. . . Was there reason for the client’s to be uncomfortable?  Was there ever an instance of private confidences having been breached?   I don’t know that there ever was.  I only know that the feelings of discomfort were part of the story that was told and that everyone knew from his flamboyant life style that the man’s fees were high.

I tell this story because it reminds me of another seeming paradox that might bring people up short when they first think about it.  Campaign finance reform expert and advocate Lawrence Lessig has written about how elected officials across the spectrum, both Democrat and Republican, “have an interest in extending the reach of regulation, because by increasing the range of regulated interest, you increase those who have an interest in trying to influence . .regulation.”  (This quote is from Lessig’s book, “Republic Lost.”)

Why do electeds benefit from regulation?  Is Lessig’s view that they necessarily want to enforce regulation?  No, it is that, as gatekeepers who get to collect political contributions in the money-in-politics “gift economy” that Lessig writes about, it’s good to have lots of “targets for fund-raising.”   Lessig tells us how federal lawmakers seek to be on certain “cash cow” committees which because of their regulatory power “primarily because members of those committees are able to raise large amounts of campaign money with little effort.”

Professor Lawrence Lessig appearing in the documentary, “The Internet's Own Boy: The Story of Aaron Swartz.”  Mr. Lessig's preface to the second edition of "Republic Lost" is a lamentation of our loss of activist Aaron Swartz.
In other words, Lessig quoting the work of Peter Schweizer and his book “Extortion,” describes an “extortion game.”  “What if politics is really largely about fund-rasing and making money,” is one of the quotes Lessig picks up from Schweizer.    

Later in analyzing what causes the campaign contributions, whether it originates with the hopes of the donor, or with the politicians and electeds soliciting contributions, and how much blame to put in the system itself Lessig writes:
Think about a more pedestrian version of this sort of extortion: We wouldn’t look to the failure of a local Mafia to give the victims of its extortion benefits as proof that there is no extortion. The victims are trying to avoid penalties; they’re not seeking special favors.
It’s particularly uncomfortable to apply this analogy to a state attorney general, because as Glorioso stressed in his WNYC interview:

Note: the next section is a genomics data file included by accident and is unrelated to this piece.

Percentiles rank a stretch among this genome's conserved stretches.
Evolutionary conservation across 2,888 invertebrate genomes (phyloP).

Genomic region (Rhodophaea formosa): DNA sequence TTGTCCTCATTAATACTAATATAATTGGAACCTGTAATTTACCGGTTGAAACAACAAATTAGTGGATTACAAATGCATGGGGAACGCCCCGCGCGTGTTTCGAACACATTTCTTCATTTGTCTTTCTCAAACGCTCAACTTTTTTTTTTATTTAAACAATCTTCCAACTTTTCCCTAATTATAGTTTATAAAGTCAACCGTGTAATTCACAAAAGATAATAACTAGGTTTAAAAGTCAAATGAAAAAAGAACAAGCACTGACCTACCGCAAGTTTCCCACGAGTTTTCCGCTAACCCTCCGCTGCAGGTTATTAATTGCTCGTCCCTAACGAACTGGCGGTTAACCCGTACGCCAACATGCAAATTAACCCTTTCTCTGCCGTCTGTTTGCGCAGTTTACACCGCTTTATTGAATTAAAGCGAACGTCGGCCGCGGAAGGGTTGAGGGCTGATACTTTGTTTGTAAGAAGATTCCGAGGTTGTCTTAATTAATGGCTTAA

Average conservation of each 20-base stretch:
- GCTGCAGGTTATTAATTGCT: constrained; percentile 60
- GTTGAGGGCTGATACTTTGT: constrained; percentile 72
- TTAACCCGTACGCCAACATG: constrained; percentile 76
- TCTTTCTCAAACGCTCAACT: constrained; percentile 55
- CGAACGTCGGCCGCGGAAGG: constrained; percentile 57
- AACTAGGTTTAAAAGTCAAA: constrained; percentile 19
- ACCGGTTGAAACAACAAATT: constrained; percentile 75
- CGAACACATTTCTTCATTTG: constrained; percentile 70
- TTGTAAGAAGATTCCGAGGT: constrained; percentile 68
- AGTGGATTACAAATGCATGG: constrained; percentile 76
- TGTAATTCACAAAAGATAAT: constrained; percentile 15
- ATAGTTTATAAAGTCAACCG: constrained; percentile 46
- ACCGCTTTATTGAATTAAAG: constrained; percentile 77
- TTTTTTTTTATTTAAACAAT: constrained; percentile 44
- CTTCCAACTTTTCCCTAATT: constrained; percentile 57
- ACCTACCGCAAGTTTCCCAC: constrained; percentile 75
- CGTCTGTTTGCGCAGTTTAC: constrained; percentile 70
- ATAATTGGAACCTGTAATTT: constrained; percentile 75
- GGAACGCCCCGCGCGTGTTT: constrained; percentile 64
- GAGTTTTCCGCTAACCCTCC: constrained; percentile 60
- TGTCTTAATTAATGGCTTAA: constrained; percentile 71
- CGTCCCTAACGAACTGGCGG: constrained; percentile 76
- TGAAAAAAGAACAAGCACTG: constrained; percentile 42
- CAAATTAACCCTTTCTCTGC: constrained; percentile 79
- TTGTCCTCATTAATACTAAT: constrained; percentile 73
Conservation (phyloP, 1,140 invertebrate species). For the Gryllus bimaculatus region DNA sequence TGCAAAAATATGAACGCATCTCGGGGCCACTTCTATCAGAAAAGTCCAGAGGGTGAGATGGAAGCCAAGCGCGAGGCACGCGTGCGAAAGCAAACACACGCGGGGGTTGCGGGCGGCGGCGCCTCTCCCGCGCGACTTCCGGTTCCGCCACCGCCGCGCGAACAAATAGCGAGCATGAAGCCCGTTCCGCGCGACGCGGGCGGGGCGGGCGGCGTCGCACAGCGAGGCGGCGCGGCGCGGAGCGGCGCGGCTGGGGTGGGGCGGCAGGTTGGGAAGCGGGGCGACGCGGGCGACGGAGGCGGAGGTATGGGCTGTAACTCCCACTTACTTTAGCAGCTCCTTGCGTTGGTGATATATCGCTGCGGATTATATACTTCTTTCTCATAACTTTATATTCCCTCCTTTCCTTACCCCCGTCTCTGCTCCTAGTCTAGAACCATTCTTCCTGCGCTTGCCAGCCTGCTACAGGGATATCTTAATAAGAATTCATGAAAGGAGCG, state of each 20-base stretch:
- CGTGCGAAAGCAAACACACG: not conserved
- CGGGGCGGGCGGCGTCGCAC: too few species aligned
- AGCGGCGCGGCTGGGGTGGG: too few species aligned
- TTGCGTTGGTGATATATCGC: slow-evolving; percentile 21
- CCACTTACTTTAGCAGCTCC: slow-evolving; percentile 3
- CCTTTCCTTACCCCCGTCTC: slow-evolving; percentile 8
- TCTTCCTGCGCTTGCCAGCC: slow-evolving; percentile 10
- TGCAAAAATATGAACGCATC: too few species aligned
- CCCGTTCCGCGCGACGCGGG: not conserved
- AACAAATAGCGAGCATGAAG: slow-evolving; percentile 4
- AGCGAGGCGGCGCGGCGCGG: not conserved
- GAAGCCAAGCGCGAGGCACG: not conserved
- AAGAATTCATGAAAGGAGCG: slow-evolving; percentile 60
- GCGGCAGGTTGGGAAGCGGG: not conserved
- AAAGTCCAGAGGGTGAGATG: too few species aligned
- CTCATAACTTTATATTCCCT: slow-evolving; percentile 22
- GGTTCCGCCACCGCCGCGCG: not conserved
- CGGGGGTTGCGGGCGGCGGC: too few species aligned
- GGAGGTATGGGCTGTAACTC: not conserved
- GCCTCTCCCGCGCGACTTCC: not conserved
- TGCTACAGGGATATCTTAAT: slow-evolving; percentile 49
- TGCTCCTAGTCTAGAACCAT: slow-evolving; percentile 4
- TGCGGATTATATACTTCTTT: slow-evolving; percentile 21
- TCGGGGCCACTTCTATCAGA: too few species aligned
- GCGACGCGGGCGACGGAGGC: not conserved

Prosecutors are not just politicians, they are law enforcement officers.  They have subpoena power.  More than a law maker or a governor they can act unilaterally to penalize an entity, or to force an entity to cough up information.  So particularly here in New York where the Attorney general’s Office has been called the “Sherif of Wall Street,” a subpoena or a decision to investigate can have tremendous consequences in the market place.   
While, on one hand, there is a question of how things may turn out when there is competition between various moneyed interests, there is a bigger problem when you are the public with no money to pony up in the game.  Then you lose out entirely, in practical terms dropping off the face of the political earth.

Near the end of the NBC story Lawrence Norden of the Brennan Center Democracy Program says: “As a general matter there is political science out there that says that the donor class has more influence over policy than the general public.”
Bill Maher on his Friday, February 13th Real Time showing speaking about how the average American has "only a minuscule, near zero, statistically non-significant impact upon public policy."
That is essentially what Bill Maher said in far more blunt terms on his last show a week ago:
Bill Maher: I just want to read one thing I read before on the show, it's a study, I am sure you are familiar with it, by two Princeton professors who said this is an oligarchy:
The preferences of the average American appear to have only a minuscule, near zero, statistically non-significant impact upon public policy.
 . . And they wonder why there's a revolution!
The professors Maher referred to are Martin Gilens and Benjamin I. Page (from from Princeton University and Northwestern University) and their report, Testing Theories of American Politics: Elites, Interest Groups, and Average Citizens, uses in some cases some very academic sounding language to say these things; while they speak of “U.S. government policy” you can readily believe that with money in politics the way it is locally and in New York it is also true of New York City politics: